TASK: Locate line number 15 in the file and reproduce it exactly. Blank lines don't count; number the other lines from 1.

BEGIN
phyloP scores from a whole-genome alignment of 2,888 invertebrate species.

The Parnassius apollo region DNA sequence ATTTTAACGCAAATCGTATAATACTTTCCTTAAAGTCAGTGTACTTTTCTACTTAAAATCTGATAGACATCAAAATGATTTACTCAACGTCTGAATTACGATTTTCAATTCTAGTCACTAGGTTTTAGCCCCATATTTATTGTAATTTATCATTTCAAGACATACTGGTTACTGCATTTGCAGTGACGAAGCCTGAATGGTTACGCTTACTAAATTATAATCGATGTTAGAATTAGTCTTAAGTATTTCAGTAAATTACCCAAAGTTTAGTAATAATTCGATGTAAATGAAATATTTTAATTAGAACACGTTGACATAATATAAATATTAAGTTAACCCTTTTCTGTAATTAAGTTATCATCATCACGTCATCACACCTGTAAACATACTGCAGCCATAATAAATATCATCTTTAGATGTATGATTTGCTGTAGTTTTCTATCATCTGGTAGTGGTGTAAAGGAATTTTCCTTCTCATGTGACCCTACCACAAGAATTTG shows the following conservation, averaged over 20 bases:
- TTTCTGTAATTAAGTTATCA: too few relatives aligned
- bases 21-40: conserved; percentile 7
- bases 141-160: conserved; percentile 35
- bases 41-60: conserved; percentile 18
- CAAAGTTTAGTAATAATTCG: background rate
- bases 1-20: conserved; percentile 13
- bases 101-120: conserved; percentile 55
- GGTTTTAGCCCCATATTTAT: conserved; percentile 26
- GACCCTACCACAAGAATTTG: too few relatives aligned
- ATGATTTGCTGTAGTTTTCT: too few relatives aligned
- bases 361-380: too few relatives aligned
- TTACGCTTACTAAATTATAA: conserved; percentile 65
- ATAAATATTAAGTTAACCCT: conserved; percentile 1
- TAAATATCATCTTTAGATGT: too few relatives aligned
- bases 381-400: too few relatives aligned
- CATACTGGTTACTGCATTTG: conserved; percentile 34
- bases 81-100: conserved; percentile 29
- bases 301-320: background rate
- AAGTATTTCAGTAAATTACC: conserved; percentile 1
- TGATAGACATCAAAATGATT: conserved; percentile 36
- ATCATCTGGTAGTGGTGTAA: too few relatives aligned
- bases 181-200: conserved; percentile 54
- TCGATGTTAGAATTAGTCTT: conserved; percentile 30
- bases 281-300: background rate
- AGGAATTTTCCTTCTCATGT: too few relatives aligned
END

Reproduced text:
- ATAAATATTAAGTTAACCCT: conserved; percentile 1